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Four dead in Preah Sihanouk, Ratanakkiri flooding

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Preah Sihanouk spokesperson Phearum said rain was continuing to fall and water levels were still rising in some areas of Sihanoukville but there is not yet a state of emergency. Supplied

Four dead in Preah Sihanouk, Ratanakkiri flooding

At least four people have died and thousands of families affected by flooding in Preah Sihanouk and Ratanakkiri provinces following recent heavy thunderstorms.

Preah Sihanouk provincial spokesperson Kheang Phearum said on Sunday that a Cambodian husband and wife were killed on Thursday when a concrete fence collapsed at the construction site they were working on.

He said a Chinese national who was a brick factory supervisor was also killed on Friday when another fence collapsed due to flood water in Prey Nop district’s Bit Traing commune.

Phearum said the authorities had sent the bodies of the Cambodian couple to their hometown in Tbong Khmum province.

Provincial governor Kuoch Chamroeun said all available forces were on standby to help save citizens from flooding.

“We must not leave anyone in trouble without being rescued,” he said.

In Ratanakkiri province, a 15-year-old girl drowned after a ferry sank in Lumphat district on Friday. Her body was found the same day. The victim was identified as Ra Rachna, a student of Lumphat Secondary School.

More than 2,180 families have suffered due to flooding in the province’s Lumphat and Kon Mom districts and along the Sre Pok and Sesan rivers. Paddy fields and other crops, livestock, schools and roads have all been affected.

Ministry of Water Resources and Meteorology spokesman Chan Yutha told The Post on Sunday that two more storms are expected this week as a low-pressure system moves across northern Laos and Vietnam, while the southwest monsoon continues to have a strong influence on coastal areas.

He said coastal provinces, especially Koh Kong and Preah Sihanouk, will continue to experience heavy rainfall, while strong winds and high waves are expected at sea.

Preah Vihear, Siem Reap, Battambang, Pailin, Banteay Meanchey and Oddar Meanchey provinces will see medium rainfalls this week, Yutha said, while Phnom Penh and Kampong Speu, Takeo and Kandal provinces are expected to experience light to medium rainfall.

Preah Sihanouk spokesperson Phearum said rain was continuing to fall and water levels were still rising in some areas of Sihanoukville but there is not yet a state of emergency.

Some roads in Prey Nop district remained impassable, he said, while measures to release floodwaters from the city – such as restoring and digging canals – continue to be taken.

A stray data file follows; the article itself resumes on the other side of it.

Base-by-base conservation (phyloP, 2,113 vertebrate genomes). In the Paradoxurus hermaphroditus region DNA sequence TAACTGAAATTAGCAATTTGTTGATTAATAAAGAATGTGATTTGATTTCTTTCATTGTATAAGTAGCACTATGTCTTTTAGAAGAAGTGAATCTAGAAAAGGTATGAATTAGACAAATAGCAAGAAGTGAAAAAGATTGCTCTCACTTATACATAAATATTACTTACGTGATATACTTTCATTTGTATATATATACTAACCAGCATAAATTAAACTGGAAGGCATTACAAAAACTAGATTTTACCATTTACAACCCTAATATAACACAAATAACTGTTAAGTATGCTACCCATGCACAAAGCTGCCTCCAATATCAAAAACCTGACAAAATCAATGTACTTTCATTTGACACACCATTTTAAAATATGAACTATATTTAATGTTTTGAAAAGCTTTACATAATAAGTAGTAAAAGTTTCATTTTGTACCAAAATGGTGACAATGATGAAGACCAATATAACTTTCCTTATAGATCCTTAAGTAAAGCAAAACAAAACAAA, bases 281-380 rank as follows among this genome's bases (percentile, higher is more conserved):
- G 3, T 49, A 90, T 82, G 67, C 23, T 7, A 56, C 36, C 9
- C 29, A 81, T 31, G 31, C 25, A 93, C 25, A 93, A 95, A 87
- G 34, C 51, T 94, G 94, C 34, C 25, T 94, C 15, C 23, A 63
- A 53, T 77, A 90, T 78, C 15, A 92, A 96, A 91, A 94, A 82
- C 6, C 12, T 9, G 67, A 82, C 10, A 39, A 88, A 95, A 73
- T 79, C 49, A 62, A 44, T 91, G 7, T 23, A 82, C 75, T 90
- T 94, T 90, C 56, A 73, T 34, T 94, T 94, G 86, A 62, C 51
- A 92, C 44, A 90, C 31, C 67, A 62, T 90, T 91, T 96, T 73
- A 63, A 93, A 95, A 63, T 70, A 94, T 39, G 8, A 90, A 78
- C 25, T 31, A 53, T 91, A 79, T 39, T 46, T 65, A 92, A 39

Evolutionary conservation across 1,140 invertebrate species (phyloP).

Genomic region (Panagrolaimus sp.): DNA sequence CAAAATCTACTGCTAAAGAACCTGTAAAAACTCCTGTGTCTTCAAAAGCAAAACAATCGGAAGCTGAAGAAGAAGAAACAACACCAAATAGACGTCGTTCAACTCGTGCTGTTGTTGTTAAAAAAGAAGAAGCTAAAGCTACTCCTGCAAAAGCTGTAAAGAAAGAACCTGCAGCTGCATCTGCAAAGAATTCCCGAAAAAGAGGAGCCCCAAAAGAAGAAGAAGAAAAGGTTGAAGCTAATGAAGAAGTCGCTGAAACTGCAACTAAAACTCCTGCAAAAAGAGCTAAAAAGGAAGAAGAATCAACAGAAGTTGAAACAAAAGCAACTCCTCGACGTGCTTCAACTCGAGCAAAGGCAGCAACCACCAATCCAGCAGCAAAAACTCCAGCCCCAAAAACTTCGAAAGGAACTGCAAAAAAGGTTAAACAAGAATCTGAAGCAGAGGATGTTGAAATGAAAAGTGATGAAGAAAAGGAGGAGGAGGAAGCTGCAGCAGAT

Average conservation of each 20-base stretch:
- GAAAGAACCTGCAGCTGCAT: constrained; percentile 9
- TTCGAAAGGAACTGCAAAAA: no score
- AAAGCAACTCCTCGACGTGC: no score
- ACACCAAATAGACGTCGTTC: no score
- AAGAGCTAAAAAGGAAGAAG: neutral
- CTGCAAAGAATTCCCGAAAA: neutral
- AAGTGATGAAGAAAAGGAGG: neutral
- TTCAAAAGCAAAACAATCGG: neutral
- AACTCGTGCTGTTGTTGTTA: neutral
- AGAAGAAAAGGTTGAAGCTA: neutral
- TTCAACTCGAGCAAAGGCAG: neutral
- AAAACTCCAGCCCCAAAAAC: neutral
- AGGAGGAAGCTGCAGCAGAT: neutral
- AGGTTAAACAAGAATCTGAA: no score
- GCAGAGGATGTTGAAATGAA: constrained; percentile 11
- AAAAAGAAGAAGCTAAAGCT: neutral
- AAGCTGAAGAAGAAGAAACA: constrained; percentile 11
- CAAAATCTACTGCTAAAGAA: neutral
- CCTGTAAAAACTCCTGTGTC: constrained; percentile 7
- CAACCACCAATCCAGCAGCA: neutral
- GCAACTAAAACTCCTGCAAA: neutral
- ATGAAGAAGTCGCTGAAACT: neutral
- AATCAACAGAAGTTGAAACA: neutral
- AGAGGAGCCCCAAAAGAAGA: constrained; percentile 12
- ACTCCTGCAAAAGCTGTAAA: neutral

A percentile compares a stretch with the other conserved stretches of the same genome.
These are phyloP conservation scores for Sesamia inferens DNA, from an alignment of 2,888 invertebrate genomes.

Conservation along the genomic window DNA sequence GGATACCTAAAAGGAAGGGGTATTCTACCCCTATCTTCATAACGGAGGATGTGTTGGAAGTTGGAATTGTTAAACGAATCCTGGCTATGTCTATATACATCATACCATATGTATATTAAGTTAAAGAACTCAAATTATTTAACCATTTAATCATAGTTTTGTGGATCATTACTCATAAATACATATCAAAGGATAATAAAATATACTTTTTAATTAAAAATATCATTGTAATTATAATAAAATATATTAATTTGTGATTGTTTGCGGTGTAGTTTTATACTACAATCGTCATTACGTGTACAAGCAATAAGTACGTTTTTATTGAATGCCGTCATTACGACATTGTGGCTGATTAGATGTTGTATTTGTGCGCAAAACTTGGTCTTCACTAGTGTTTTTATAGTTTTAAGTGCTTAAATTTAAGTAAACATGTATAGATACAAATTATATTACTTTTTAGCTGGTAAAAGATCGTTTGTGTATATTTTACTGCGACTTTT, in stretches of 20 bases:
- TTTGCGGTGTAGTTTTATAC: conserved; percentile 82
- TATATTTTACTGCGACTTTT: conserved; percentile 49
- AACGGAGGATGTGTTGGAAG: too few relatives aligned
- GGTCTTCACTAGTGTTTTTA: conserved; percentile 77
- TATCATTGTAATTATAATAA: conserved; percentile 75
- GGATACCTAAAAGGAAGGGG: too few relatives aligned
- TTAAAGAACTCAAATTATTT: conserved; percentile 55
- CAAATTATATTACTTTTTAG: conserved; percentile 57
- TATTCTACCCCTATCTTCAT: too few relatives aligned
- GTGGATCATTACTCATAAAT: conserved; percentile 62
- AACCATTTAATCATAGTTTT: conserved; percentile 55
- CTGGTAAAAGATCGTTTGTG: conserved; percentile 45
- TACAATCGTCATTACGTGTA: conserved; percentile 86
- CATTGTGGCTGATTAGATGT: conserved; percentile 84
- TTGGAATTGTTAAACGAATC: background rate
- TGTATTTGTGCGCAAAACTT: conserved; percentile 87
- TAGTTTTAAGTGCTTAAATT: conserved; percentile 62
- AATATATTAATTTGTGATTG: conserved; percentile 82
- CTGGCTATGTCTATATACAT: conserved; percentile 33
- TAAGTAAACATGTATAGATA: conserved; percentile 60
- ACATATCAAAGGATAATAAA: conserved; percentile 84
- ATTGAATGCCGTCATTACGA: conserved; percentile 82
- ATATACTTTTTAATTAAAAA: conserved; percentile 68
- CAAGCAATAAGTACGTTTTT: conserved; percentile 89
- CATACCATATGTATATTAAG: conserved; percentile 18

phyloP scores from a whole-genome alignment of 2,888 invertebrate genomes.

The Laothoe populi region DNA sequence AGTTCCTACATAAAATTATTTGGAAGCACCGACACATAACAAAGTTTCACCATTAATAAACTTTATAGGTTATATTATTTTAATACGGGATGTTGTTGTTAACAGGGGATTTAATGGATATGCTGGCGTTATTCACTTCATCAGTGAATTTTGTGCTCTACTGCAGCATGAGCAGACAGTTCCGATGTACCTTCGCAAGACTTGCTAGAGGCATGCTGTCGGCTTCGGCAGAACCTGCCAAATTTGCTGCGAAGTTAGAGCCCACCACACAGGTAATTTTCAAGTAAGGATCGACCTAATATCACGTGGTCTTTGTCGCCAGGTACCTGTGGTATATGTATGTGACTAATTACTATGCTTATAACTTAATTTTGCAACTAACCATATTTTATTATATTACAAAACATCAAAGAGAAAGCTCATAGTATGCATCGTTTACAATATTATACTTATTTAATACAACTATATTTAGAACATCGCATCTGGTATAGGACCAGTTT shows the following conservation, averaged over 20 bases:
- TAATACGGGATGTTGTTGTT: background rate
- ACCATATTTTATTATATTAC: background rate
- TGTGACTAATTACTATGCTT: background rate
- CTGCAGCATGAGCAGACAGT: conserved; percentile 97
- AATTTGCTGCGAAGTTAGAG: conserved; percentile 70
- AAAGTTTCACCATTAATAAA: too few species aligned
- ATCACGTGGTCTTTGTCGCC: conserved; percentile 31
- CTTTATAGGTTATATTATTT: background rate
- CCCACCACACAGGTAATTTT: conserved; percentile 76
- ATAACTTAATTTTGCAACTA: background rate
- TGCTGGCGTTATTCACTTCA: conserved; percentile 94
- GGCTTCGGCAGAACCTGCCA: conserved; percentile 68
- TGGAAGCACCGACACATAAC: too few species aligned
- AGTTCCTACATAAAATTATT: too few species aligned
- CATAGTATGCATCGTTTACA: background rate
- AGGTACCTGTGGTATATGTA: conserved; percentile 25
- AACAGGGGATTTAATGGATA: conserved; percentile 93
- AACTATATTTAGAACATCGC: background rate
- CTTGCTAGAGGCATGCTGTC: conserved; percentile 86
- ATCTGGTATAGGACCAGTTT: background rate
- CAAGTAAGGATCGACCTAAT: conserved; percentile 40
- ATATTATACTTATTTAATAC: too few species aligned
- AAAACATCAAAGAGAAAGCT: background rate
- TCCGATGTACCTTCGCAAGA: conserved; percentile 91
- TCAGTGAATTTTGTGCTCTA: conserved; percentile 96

Koh Kong provincial deputy governor and spokesman Sok Sothy said water had flowed down hillsides over the past two or three days onto National Road 48 where it meets National Road 4.

He said rocks had fallen onto the road near Doung village’s Tatai bridge, but as in Sihanoukville, the provincial authorities in cooperation with the district authorities were using machinery to dig canals to help the water recede and return traffic to normal.

Sothy said rain was continuing to fall but was not as strong as on Saturday. All districts have seen flooding, he said, but Koh Kong and Mondul Seima districts were worst hit – although there have been no serious problems.

He said the total number of villagers affected had not yet been established as the authorities were rescuing them and evacuating people to higher ground first.

Ministry of Water Resources and Meteorology spokesman Yutha said heavy rainfall in the Mekong Basin, especially in Laos, Thailand and Vietnam, has caused the level of the Mekong River to increase slightly, but not yet severely.

National Committee for Disaster Management spokesman Keo Vy could not be reached for comment about the number of affected villagers on Sunday.

Minister of Health Mam Bun Heng said on Sunday that a ministry working group had brought medical equipment and nearly two thousand insecticide-treated mosquito nets to Preah Sihanouk and Ratanakiri provinces.

“We and the medical team have provided free medical treatment and supplies to people affected by the floods in both provinces. We made many announcements to help people prepare for floods.

“Fortunately, the flooding in Ratanakkiri has subsided somewhat. We continue to meet villagers and the most important thing is to provide them with healthcare and instruction in various ways they can help themselves,” he said.

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